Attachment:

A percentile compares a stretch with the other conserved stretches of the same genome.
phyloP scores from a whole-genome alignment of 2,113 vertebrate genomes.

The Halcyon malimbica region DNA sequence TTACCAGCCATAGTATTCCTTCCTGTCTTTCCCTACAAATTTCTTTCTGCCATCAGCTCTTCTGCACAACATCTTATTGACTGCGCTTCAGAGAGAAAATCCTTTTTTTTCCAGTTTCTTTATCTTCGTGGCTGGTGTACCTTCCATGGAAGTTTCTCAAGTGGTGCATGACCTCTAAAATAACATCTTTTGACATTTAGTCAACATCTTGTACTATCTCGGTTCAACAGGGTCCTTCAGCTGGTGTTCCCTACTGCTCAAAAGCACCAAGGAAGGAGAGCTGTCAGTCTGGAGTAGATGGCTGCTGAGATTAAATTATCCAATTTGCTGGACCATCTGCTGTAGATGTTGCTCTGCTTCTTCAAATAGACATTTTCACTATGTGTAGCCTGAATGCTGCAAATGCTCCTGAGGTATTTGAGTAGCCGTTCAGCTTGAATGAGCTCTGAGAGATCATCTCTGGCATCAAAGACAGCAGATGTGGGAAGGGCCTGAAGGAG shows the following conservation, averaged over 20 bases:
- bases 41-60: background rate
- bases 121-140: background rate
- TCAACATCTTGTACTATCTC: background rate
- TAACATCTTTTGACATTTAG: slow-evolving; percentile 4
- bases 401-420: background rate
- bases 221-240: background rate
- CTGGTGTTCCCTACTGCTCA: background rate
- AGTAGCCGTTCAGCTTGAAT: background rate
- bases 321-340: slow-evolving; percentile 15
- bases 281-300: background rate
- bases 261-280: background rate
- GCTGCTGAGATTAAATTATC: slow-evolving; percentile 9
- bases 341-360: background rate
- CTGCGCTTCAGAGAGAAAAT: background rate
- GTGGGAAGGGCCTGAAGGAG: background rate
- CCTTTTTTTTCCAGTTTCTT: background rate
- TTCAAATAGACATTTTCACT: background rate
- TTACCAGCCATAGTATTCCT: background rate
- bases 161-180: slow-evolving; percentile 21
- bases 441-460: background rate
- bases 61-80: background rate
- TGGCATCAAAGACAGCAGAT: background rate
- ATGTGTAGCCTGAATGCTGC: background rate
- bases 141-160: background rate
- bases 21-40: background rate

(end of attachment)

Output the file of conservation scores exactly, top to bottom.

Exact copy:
A percentile compares a stretch with the other conserved stretches of the same genome.
phyloP scores from a whole-genome alignment of 2,113 vertebrate genomes.

The Halcyon malimbica region DNA sequence TTACCAGCCATAGTATTCCTTCCTGTCTTTCCCTACAAATTTCTTTCTGCCATCAGCTCTTCTGCACAACATCTTATTGACTGCGCTTCAGAGAGAAAATCCTTTTTTTTCCAGTTTCTTTATCTTCGTGGCTGGTGTACCTTCCATGGAAGTTTCTCAAGTGGTGCATGACCTCTAAAATAACATCTTTTGACATTTAGTCAACATCTTGTACTATCTCGGTTCAACAGGGTCCTTCAGCTGGTGTTCCCTACTGCTCAAAAGCACCAAGGAAGGAGAGCTGTCAGTCTGGAGTAGATGGCTGCTGAGATTAAATTATCCAATTTGCTGGACCATCTGCTGTAGATGTTGCTCTGCTTCTTCAAATAGACATTTTCACTATGTGTAGCCTGAATGCTGCAAATGCTCCTGAGGTATTTGAGTAGCCGTTCAGCTTGAATGAGCTCTGAGAGATCATCTCTGGCATCAAAGACAGCAGATGTGGGAAGGGCCTGAAGGAG shows the following conservation, averaged over 20 bases:
- bases 41-60: background rate
- bases 121-140: background rate
- TCAACATCTTGTACTATCTC: background rate
- TAACATCTTTTGACATTTAG: slow-evolving; percentile 4
- bases 401-420: background rate
- bases 221-240: background rate
- CTGGTGTTCCCTACTGCTCA: background rate
- AGTAGCCGTTCAGCTTGAAT: background rate
- bases 321-340: slow-evolving; percentile 15
- bases 281-300: background rate
- bases 261-280: background rate
- GCTGCTGAGATTAAATTATC: slow-evolving; percentile 9
- bases 341-360: background rate
- CTGCGCTTCAGAGAGAAAAT: background rate
- GTGGGAAGGGCCTGAAGGAG: background rate
- CCTTTTTTTTCCAGTTTCTT: background rate
- TTCAAATAGACATTTTCACT: background rate
- TTACCAGCCATAGTATTCCT: background rate
- bases 161-180: slow-evolving; percentile 21
- bases 441-460: background rate
- bases 61-80: background rate
- TGGCATCAAAGACAGCAGAT: background rate
- ATGTGTAGCCTGAATGCTGC: background rate
- bases 141-160: background rate
- bases 21-40: background rate